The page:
Bipolar disorder, schizophrenia may cause cognitive function declines

By Brian P. Dunleavy

Dec. 11 (UPI) -- People receiving treatment for schizophrenia and bipolar disorder may experience a gradual loss of cognitive function -- including declines in verbal skills -- over the course of their illness, the results of a new analysis suggest.

The findings, published Wednesday in the JAMA Psychiatry, go at least some way toward answering what has been a "contentious" question among mental health professionals for decades, according to study co-author Roman Kotov: Do psychotic disorders, particularly schizophrenia, improve cognitive function or cause it to decline?


"This is not a new question, but we finally have the data to shed much light on it," Kotov, a professor of psychiatry and behavioral health at Stony Brook University Renaissance School of Medicine, told UPI.

To do so, Kotov and his colleagues assessed the cognitive function of 705 adults, 445 of whom had been diagnosed with psychotic disorders, namely: schizophrenia-spectrum, affective psychoses -- including bipolar disorder -- or other psychoses. Those who had been diagnosed with psychotic disorders were assessed once, two years after their first hospitalization for mental health-related services, and again 20 years later.


The 260 controls -- or those who hadn't been diagnosed with a psychotic disorder -- were assessed at similar periods to generate comparable findings.

"Cognitive functioning changes slowly -- short of extreme situations like a stroke -- so you need to follow people for years to detect it," Kotov explained.

The authors analyzed change in cognitive functioning in six "domains" -- verbal knowledge, verbal declarative memory, visual declarative memory, attention and processing speed, abstraction-executive function and verbal fluency.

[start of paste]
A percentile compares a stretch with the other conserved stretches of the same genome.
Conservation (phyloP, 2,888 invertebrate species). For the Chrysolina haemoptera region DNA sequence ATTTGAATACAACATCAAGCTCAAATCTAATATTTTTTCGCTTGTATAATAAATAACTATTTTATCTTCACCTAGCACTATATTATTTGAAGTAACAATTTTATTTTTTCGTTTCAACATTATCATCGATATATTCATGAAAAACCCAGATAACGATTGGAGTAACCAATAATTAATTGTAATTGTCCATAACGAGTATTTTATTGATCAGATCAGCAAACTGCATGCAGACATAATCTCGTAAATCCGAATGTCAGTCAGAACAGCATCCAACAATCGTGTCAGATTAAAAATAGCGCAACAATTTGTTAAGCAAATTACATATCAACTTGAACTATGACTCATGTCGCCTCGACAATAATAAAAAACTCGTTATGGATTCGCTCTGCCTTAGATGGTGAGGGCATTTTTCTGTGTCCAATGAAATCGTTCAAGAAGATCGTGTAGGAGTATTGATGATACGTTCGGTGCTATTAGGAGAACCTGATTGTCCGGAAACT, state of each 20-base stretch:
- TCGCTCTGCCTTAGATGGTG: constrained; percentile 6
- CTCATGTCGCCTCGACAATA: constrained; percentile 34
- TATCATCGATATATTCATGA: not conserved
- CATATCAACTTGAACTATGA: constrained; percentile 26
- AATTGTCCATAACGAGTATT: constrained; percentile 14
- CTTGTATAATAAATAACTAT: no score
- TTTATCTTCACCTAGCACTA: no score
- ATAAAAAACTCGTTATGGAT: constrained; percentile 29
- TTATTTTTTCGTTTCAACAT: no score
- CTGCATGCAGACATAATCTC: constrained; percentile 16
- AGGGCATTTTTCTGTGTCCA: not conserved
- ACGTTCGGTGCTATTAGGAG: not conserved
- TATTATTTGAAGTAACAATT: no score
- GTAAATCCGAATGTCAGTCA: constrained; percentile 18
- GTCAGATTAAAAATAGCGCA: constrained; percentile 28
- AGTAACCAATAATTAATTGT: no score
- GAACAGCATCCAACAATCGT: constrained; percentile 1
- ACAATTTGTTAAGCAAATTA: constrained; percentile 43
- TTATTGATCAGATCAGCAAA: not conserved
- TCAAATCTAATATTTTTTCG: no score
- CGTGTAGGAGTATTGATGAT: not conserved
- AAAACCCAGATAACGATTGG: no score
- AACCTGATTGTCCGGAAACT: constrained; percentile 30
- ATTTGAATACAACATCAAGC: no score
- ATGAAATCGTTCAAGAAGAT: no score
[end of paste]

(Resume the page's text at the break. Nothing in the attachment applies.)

Overall, they found that cognitive function declined in all but two of these areas -- verbal knowledge and abstraction-executive function -- by as much as 30 percent in those with a diagnosed psychotic disorder, with the most significant reduction generally seen among those with affective psychoses. However, most of the declines documented by the researchers were "modest," Kotov said.

"Plenty of patients did better than average and some definitely improved," he added. "Unfortunately, there is no established treatment for cognitive limitations, but healthy lifestyle -- especially, physical activity -- and active social life -- avoiding loneliness and isolation -- are the best" ways to reduce individual risk for them, both in those with and without psychotic disorders.

The National Institutes of Mental Health estimates that as many as 2.1 million Americans are schizophrenic, while more than 9 million have bipolar disorder. The agency emphasizes that exact figures on those with mental illnesses have been hard to pin down -- given the social stigma that surrounds them and the resulting reluctance of some to pursue treatment.


Although the findings published Wednesday may be troubling for many of those with these and other similar conditions, Kotov noted that additional research is needed to better understand the cause of any cognitive decline related to these disorders.

For now, "I can speculate that activity -- going new places, interacting with new people, and getting a workout -- are far better for brain health than staying home day after day," he said. "This is easier said than done, and help of family members often is crucial. Management of one's health is complicated and requires a lot of effort; people with psychotic disorders often need a hand in this."

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